Thanks to advances in digital healthcare, it is now possible to get a medical check-up without setting foot in a hospital or doctor’s office. However, when it comes to getting diagnostic tests done, not much has changed. It’s true that digital healthcare providers and innovators are striving to make testing and diagnostics conductible over digital mediums by using devices like smartphones and wearable devices as point-of-care testing tools. But it leads us to wonder, how accurate are the results?
Traditional diagnostic techniques prove that these devices aren’t always 100% accurate. In fact, the efficacy of current diagnostic practices is being questioned on the grounds of accuracy. There is concern about whether or not the results generated by these devices are showing us what we really need to see. For instance, for many years the pulmonary artery catheter (PAC) has been the standard practice for obtaining the data required for optimal care and treatment of critically-ill patients. Until it was recently discovered that “there is no evidence that the use of the PAC has improved patients outcomes.”
Can advances in “machine learning” help improve medical diagnoses? At least one company says it can, and they have joined forces with hospitals and medical imaging companies to obtain data from a range of different sources: X-rays, lab results, doctor’s notes, and claims records. The company is developing software algorithms that can recognize otherwise imperceptible patterns in these data sources, enabling closer-to-real diagnoses.
Recent studies have also found, perhaps not surprisingly, that Americans often share more accurate health-related information on social media channels than they ever do with their doctors, insurers, or government agencies.
Social media use has really taken over when it some stop how people communicate and share personal information, and the above report is another indicator of how important all of this digital “big data” could be used to help improve diagnoses and lead to better overall health care. For example:
Diseases may be detected at an early stage. The collection of more accurate data sets could allow for better diagnostics at much earlier stages of the lifecycle of an illness. This would result in more effective treatment and faster recovery. It can be especially useful in cases of critical diseases such as cancer and diabetes, where early detection can have a tremendous impact on the efficacy of treatment and the longevity of the patient.
Clinical trials could be conducted faster. Clinical trials are normally time-intensive and extremely expensive, but data analytics can help to make the process faster and more cost-effective. Big data could reduce the time and resources required to carry out clinical trials and research, therefore lowering the overall cost significantly.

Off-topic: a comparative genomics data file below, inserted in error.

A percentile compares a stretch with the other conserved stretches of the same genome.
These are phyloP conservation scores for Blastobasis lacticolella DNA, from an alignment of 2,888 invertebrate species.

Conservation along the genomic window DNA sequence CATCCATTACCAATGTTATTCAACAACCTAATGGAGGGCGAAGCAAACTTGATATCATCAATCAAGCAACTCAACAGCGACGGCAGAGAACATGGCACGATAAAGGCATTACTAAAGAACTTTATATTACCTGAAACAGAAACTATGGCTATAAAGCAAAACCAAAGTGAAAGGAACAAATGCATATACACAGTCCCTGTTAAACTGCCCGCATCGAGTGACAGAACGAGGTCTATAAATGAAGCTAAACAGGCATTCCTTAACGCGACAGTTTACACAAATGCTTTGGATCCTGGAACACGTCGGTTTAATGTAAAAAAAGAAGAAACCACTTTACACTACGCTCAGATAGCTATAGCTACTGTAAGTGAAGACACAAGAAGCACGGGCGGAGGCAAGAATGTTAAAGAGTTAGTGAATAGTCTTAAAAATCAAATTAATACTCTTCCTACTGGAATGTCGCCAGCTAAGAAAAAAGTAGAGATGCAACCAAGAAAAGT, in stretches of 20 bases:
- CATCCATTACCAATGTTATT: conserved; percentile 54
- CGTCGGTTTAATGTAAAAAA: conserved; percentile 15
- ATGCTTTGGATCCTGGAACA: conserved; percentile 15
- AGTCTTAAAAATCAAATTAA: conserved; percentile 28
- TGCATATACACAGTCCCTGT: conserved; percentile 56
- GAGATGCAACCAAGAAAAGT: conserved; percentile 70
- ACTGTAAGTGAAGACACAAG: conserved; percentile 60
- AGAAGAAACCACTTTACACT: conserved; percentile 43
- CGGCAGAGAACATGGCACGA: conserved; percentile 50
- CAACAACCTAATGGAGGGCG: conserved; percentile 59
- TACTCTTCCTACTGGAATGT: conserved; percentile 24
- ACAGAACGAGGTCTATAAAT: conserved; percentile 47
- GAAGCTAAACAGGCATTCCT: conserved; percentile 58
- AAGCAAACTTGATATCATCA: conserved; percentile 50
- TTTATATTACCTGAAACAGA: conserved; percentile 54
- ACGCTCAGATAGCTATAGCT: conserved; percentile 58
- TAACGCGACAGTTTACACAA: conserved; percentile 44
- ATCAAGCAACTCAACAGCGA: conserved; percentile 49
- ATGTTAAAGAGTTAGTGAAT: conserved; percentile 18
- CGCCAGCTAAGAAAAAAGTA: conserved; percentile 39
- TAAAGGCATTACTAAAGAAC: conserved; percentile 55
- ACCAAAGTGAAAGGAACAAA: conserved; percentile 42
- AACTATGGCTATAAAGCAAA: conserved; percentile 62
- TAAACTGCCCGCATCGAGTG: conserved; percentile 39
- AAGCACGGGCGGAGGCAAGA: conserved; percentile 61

Scope of diagnosis may be increased. Big data tools and software could help doctors expand their scope of diagnosis. Data analytics software used to compare and process medical records of patients with similar symptoms, habits, and demographic details could lead to more accurate diagnostic results. Not only would that lead to a better course of treatment, but it would also eliminate the need to conduct multiple, unnecessary tests. Accurate diagnosis with less testing would lead to an overall reduction in medical expenses for patients, and lighten the load on the entire medical system.
Treatment can be personalized. Oftentimes, patients suffering from similar conditions may need different approaches in treatment due to medical or genetic history, previous reactions to a particular treatment or medications, or a host of other factors. Data analytics can help medical practitioners and caregivers quickly and more accurately identify the medicines and treatment processes that will be both safe and effective for each individual patient.
The use of better critical data streams will not just improve the treatment outcomes and overall experience for patients, it will also pave the way for more evidence-based and preventive diagnostic methods, and help reduce the stress that our aging population is poised to put on the healthcare system as a whole.
What do you think? Would you share your patients’ data with others? What if you were on the developers side? Would it harm your business in any way to make the data your device or app gathers available to everyone? And what about privacy issues? We would love to hear your thoughts.